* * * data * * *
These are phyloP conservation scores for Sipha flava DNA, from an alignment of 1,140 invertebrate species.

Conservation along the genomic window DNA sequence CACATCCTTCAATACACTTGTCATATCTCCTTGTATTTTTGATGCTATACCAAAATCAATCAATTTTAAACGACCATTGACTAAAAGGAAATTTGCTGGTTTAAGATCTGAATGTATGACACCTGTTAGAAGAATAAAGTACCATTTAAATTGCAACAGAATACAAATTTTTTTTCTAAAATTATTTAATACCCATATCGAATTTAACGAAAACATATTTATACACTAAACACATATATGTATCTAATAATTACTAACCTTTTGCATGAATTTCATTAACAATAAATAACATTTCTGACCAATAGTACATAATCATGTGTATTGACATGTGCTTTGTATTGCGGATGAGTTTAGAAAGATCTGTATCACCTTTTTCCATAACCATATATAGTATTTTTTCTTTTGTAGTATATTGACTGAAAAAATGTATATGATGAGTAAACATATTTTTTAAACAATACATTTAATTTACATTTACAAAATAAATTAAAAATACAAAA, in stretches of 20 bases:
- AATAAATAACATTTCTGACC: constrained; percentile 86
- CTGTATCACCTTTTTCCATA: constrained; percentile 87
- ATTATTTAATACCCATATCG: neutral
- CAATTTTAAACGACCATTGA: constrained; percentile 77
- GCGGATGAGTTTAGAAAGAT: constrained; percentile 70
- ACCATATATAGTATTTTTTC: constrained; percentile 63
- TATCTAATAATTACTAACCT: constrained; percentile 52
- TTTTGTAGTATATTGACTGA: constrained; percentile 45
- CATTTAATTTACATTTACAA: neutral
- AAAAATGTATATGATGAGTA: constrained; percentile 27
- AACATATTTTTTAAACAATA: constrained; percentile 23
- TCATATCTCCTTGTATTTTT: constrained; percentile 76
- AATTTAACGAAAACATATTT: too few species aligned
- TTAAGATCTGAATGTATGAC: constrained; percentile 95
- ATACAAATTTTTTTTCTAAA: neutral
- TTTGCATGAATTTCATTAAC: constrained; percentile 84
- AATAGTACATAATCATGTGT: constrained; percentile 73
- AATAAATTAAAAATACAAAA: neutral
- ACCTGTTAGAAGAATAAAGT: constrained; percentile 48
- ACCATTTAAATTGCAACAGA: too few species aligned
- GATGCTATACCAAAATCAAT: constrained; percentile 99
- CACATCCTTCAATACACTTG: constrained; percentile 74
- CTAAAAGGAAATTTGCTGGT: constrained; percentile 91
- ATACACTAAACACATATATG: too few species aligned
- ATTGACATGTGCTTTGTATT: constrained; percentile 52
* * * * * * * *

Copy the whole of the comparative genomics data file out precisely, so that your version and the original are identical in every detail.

These are phyloP conservation scores for Sipha flava DNA, from an alignment of 1,140 invertebrate species.

Conservation along the genomic window DNA sequence CACATCCTTCAATACACTTGTCATATCTCCTTGTATTTTTGATGCTATACCAAAATCAATCAATTTTAAACGACCATTGACTAAAAGGAAATTTGCTGGTTTAAGATCTGAATGTATGACACCTGTTAGAAGAATAAAGTACCATTTAAATTGCAACAGAATACAAATTTTTTTTCTAAAATTATTTAATACCCATATCGAATTTAACGAAAACATATTTATACACTAAACACATATATGTATCTAATAATTACTAACCTTTTGCATGAATTTCATTAACAATAAATAACATTTCTGACCAATAGTACATAATCATGTGTATTGACATGTGCTTTGTATTGCGGATGAGTTTAGAAAGATCTGTATCACCTTTTTCCATAACCATATATAGTATTTTTTCTTTTGTAGTATATTGACTGAAAAAATGTATATGATGAGTAAACATATTTTTTAAACAATACATTTAATTTACATTTACAAAATAAATTAAAAATACAAAA, in stretches of 20 bases:
- AATAAATAACATTTCTGACC: constrained; percentile 86
- CTGTATCACCTTTTTCCATA: constrained; percentile 87
- ATTATTTAATACCCATATCG: neutral
- CAATTTTAAACGACCATTGA: constrained; percentile 77
- GCGGATGAGTTTAGAAAGAT: constrained; percentile 70
- ACCATATATAGTATTTTTTC: constrained; percentile 63
- TATCTAATAATTACTAACCT: constrained; percentile 52
- TTTTGTAGTATATTGACTGA: constrained; percentile 45
- CATTTAATTTACATTTACAA: neutral
- AAAAATGTATATGATGAGTA: constrained; percentile 27
- AACATATTTTTTAAACAATA: constrained; percentile 23
- TCATATCTCCTTGTATTTTT: constrained; percentile 76
- AATTTAACGAAAACATATTT: too few species aligned
- TTAAGATCTGAATGTATGAC: constrained; percentile 95
- ATACAAATTTTTTTTCTAAA: neutral
- TTTGCATGAATTTCATTAAC: constrained; percentile 84
- AATAGTACATAATCATGTGT: constrained; percentile 73
- AATAAATTAAAAATACAAAA: neutral
- ACCTGTTAGAAGAATAAAGT: constrained; percentile 48
- ACCATTTAAATTGCAACAGA: too few species aligned
- GATGCTATACCAAAATCAAT: constrained; percentile 99
- CACATCCTTCAATACACTTG: constrained; percentile 74
- CTAAAAGGAAATTTGCTGGT: constrained; percentile 91
- ATACACTAAACACATATATG: too few species aligned
- ATTGACATGTGCTTTGTATT: constrained; percentile 52